Tet1 Protein Creates Embryonic Cells for Diabetics

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Researchers at University of North Carolina at Chapel Hill School of Medicine have unraveled a piece of the embryonic stem cell puzzle. They have discovered the key protein, called Tet1, that helps stem cells stay stem cells.

The hope for future of embryonic stem cells is that they can be injected into patients, developed into cells that are need, such as those with Parkinson’s disease or even diabetes. If a patient’s pancreas is no longer producing insulin, simply insert embryonic cells to create pancreatic cells, and viola, the cure is there. Although even with the recent discovery of Tet1 and how it works, researchers are still a far way from that point.

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What this study showed was that the presence of Tet1 allowed a stem cell to stay a stem cell with an ability call pluripotent. This means that doctors can than take these cells and create different types of cells from them, including pancreatic cells or other cells that may help treat many conditions.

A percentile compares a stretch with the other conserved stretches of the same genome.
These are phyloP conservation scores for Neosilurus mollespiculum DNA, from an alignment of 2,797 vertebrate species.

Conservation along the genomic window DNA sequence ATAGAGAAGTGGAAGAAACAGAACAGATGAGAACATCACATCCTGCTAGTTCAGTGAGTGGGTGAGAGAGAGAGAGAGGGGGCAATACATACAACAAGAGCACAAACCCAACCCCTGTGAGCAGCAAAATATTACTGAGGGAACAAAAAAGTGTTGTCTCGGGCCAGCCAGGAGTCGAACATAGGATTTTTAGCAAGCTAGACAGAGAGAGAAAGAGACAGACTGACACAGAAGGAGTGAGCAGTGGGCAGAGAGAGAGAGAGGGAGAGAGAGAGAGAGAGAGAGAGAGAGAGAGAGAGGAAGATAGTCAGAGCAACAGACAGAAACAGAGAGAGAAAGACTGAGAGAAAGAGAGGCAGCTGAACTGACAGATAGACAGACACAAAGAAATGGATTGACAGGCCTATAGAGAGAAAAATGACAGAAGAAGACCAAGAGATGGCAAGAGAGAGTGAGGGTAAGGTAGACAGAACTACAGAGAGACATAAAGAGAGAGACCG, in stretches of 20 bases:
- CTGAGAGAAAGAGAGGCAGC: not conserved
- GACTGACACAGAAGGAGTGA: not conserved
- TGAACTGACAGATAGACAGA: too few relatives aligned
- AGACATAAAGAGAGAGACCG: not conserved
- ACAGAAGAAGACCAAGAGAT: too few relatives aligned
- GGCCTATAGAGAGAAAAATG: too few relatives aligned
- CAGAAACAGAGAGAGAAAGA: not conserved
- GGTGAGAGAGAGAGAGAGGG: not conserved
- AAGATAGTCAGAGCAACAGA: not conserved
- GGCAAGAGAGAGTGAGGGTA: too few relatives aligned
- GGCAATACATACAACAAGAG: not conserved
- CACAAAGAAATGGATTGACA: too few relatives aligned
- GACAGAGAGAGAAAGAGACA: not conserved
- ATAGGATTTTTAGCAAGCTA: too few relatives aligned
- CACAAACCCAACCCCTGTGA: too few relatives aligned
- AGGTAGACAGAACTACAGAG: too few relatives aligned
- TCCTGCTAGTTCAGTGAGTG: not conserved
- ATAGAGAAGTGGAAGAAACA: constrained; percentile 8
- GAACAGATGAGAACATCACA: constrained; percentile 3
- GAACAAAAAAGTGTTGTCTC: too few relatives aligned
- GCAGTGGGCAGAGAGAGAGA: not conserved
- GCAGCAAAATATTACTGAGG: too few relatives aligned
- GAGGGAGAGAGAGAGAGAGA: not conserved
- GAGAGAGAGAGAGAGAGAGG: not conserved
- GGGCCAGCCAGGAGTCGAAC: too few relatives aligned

“This may be one component of a cocktail to reprogram a specialized cell to “go back” to the undifferentiated, embryonic stem cell state,” said Zhang, a Kenan distinguished professor of biochemistry and biophysics and an investigator of the Howard Hughes Medical Institute. After that, the doctors can then decide what cell type to make it.

With this news may end the controversy over keeping embryonic stem cells for research. Some people have argued against the use of embryonic stem cell in research from aborted fetuses and the like. Once researchers are able to use Tet1 to transform an already created cell into an embryonic type cell, the need will no longer be there to use fetus’ provided embryonic cells.

The study was supported by the National Institutes of Health and the Howard Hughes Medical Institute.

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